The animal negotiations at the farm got intense about a week ago and have gone on all week. There is the usual gender stereotyping online about what Maria is like and what I am like – we share a common revulsion at people who tell us what we are like – and another revealing chapter that tells us how some people have pets and some people have animals and the two cultures see the world in very different ways.
People who live with animals on farms are always figuring and reconfiguring their animals lives, animals are always coming and going, depending on weather, the price of hay, the cost of a water-free pump, the cost of fencing, the cost of veterinary visits, temperament, feed and the amount of time in busy people’s lives. People who have pets buy or rescue them and expect the animal to be with them for the rest of the animal’s lives, anything else is heresy. The idea that you would send an animal somewhere else to live, or even to slaughter is almost incomprehensible, as the line between pets and children has increasingly blurred in our culture.
When we decided to lamb – something Maria and I wanted to experience together – we agreed that we would keep two of the new lambs, the others would go back to the farmer for breeding or to market. When Maria and I pulled some lambs out of their mothers wombs and saved their lives and gave them names, that changed of course. Maria said she would absolutely not countenance sending any of the lambs away, no matter what we had thought before.
Gender stereotyping works both ways, there are sexist women as well as men, many people assume that because I am the man who puts up sweet photos of Maria and the animals that I am a hard-ass who puts his foot down and makes decisions for his gentle and nurturing wife. This is not only sexist, but hilarious to anyone who knows Maria, a fiercely independent artist of Sicilian and German extraction. I rarely try and tell Maria what to do, and on the rare occasions when I have tried, it did not turn out well for me. If you want to guarantee that she will do something, tell her to do the opposite. Even that doesn’t usually work.
So this week we went back and forth. I believe strongly that the people who love farms and wish to keep them have to make hard decisions about them every day. Sheep are not pets, they are not furbabies, one does not keep them around because they are cute. Maria sells the wool and Red herds them, two important uses for us, but we do not need to feed and care for twice as many sheep as we need to do those things. If you emotionalize animals on a farm, you will not have a farm for long.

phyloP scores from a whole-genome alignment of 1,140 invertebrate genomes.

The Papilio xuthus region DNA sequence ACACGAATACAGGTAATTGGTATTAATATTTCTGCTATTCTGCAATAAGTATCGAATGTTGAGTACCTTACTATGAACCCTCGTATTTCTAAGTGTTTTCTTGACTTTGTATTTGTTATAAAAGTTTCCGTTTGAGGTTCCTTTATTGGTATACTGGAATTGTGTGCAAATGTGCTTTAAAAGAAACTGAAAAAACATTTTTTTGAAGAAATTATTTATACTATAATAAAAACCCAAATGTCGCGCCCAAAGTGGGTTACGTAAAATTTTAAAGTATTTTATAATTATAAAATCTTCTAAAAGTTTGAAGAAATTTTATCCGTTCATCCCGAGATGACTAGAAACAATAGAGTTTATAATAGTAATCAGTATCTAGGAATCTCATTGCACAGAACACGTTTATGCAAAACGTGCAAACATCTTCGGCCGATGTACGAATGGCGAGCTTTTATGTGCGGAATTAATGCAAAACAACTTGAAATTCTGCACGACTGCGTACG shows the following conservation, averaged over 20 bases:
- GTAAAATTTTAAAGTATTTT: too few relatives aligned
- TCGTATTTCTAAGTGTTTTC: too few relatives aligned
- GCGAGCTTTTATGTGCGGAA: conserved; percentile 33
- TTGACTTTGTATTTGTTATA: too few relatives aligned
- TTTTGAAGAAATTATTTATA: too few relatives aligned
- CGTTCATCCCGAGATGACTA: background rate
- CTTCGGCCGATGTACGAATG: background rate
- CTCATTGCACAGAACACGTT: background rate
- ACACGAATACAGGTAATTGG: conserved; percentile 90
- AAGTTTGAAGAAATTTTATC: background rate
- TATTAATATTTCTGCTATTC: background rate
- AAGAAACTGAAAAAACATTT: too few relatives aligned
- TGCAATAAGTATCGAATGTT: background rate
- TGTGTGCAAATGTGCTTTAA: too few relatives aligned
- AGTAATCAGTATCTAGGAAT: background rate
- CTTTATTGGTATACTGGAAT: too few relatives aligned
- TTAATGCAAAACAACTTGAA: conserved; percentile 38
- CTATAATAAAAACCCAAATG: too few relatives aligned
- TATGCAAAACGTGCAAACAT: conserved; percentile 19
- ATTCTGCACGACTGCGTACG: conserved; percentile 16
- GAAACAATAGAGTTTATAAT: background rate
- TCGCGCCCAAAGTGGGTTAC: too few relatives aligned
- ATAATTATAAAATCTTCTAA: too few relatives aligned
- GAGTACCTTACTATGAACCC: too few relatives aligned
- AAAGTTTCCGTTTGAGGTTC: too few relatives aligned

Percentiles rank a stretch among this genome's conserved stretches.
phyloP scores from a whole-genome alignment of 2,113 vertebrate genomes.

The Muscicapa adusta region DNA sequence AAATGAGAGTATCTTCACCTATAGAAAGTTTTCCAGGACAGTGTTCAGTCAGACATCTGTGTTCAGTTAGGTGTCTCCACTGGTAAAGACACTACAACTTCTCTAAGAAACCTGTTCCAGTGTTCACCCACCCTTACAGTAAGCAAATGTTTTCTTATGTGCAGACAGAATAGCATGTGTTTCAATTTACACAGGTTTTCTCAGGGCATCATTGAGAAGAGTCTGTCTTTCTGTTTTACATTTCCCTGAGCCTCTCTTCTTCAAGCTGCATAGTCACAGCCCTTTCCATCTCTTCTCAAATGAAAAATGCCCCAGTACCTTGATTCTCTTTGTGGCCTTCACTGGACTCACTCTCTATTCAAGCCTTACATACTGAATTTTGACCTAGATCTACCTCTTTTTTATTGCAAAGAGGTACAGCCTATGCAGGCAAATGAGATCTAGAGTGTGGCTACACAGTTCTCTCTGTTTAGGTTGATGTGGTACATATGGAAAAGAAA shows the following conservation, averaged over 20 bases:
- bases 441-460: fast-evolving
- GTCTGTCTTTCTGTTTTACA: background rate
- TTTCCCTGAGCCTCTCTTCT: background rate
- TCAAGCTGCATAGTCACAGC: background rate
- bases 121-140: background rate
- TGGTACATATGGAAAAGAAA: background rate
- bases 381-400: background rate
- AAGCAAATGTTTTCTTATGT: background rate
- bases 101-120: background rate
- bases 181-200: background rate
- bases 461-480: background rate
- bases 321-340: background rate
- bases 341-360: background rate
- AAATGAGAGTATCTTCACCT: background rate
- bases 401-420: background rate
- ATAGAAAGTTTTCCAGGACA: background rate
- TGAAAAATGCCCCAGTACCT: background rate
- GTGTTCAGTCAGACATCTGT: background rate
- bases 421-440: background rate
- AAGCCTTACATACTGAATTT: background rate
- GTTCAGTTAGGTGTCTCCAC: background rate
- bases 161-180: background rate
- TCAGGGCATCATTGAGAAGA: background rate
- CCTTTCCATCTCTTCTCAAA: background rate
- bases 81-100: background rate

So after some intense negotiations – believe me, it is no fun to try and persuade Maria to part with animals – we settled on a very good compromise. Kim, a Karaluk ewe with charming face and Ted, the ram, would go. For Maria, it was not much of a compromise, as Ted was always going after lambing and Maria ended up giving up no lambs and one ewe.
I announced this, prompting the now-familiar outbreak of hysteria and outrage on Facebook and other social media. “Kim has done nothing wrong,” one person messaged me angrily. “She deserves to spend her life on the farm.” It is true, Kim has done nothing wrong. Sheep do not make moral decisions.
Maria surprised me yesterday by saying she thought the two new chicks should be returned. We don’t need them, she said, and the two we have are fine. I agreed, I am always looking for a way to reduce the number of animals here, they seem to always be increasing, although slowly. This morning, this decision bothered me. I realized I had been taken, snookered in a negotiating ploy.
Two hens cost nothing and are no bother. Chickens have a habit of not living too long, everything on earth eats them. Having four hens looks right to me, and means we will probably get at least one fresh egg a day among them. The roost can accommodate many more, and how much corn mash do two hens eat? Maria had just thrown the chicks in to throw me off the scent. It worked too.
This morning, I wondered if we needed to give the chicks back. “Okay, so you want to keep them?,” she said, a bit too quickly. “It’s okay with me.” So the chicks are staying, and one of our sheep is leaving. We have four new ones. You can do the math for yourself. Poor Maria, it must be difficult dealing with another of those heartless and willful men.